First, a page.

Wednesday, April 20, 2011

Elisabeth Sladen

I'm grotesquely behind in my reviews and really should write another today, but sadly all thought of that went out of my head last night when I got home to find Lis Sladen had died. Lis was, as part of Doctor Who, a large part of my defining childhood years. As such, I wanted to write a bit about her.

Sarah Jane wasn't my absolute first Who companion: that was either Jo Grant or Romana, depending on which set of memories I believe. But as time went on and companions and Doctors came and went, she tended to become the 'default' companion in my mind. When a new companion arrived on the show, or in the books and audio CDs, inevitably I held them up to Sarah to see how they measured up. It probably started with The Five Doctors, but certainly by the time of the New Adventures in the 1990s she had transcended most companions to become iconic, something I'd argue has only been done with two other companions: Susan and Jamie. (Rose isn't old enough to be iconic yet.)

There was a joke in fandom about how Sarah was actually two companions: the staunch feminist we saw in Jon Pertwee's last season, and the softer and more vulnerable one we saw with Tom Baker. I think someone actually joked that she regenerated when Jon did. Certainly I do think Sarah got softer, but I don't think she got less tough - I can think of at least half a dozen Tom Baker stories that feature her taking on things that would have sent me curling into a little ball.

One of my favorite scenes of all of Doctor Who is in Tom Baker's 2nd story, The Ark In Space, where Sarah is the only one small enough to fit into an air duct and drag a wire that will help stop the villain. Except she gets stuck, and starts to freak out (as would we all). The Doctor, knowing Sarah well even now, goads her into getting unstuck and moving forward again by calling her useless. She gets to mad she manages the rest of the crawl in record time, and once she emerges he grins and says "I knew you could do it."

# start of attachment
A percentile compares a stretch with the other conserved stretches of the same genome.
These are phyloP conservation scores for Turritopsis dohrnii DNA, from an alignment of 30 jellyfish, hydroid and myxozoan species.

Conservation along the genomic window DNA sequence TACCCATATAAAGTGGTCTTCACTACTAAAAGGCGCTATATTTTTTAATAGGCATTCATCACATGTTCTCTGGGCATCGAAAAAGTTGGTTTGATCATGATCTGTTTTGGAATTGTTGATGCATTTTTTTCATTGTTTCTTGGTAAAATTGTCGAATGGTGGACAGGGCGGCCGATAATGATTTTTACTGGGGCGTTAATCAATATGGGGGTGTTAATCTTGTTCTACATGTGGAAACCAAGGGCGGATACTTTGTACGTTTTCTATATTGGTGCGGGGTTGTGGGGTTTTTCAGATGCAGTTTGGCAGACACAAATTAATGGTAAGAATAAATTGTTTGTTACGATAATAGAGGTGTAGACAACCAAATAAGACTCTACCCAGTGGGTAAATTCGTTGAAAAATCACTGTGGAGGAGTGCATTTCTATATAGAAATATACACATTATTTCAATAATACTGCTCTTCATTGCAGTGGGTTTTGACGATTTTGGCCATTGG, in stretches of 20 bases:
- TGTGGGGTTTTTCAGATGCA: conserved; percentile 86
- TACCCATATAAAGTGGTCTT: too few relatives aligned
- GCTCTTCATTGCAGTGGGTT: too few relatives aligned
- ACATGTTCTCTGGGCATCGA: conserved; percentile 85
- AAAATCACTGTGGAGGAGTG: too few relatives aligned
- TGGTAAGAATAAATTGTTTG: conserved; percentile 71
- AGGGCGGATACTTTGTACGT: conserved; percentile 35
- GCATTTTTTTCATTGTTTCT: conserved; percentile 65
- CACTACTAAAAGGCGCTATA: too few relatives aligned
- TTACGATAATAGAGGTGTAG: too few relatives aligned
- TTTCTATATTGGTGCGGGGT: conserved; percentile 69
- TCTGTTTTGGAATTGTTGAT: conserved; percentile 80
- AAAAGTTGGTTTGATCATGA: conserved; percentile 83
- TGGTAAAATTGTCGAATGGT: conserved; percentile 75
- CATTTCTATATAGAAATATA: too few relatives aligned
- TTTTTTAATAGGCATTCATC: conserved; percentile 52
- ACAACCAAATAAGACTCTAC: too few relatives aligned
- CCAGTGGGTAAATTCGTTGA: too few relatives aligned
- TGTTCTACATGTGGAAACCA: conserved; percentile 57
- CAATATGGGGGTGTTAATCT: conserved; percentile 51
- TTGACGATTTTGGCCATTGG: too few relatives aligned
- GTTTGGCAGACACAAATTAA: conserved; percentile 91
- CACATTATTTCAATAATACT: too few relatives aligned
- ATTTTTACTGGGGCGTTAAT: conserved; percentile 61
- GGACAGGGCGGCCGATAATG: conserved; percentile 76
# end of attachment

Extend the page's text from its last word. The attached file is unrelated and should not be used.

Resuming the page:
Everyone joked about Sarah getting abducted or hypnotized, so much so that the show eventually had her grousing about it herself, in what proved to be her last episode, The Hand of Fear. But we kid because we love, and while fans may argue about how feminist she really was, no one I've met in Who fandom has ever disliked Sarah Jane Smith. As the show moved on and I watched more, I had other companions that I focused on - Nyssa, Ace, Benny, Donna - but if I ever had to make a Top 5 Companions list, she was always on it. And, of course, she was able to inspire The Sarah Jane Adventures, and have it be a triumphant success, taking Sarah Jane into the 21st century and showing us that she was just as awesome in her 60s as she was in her 20s.

And now she's gone, so soon after the death of Nicholas Courtney. Death is a part of life, and she had been fighting cancer, but it still seems like this was far too soon. Lis Sladen had so much to tell us, both as herself and as Sarah, and now the worst won't get to see it. Luckily, we have her past work to cherish. I think I'll pop in Pyramids of Mars tonight. Or maybe The Brain of Morbius. Or hrm, there's always The Temptation of Sarah Jane Smith... or I could listen to The Ghosts of N-Space! OK, perhaps not the Ghosts of N-Space...

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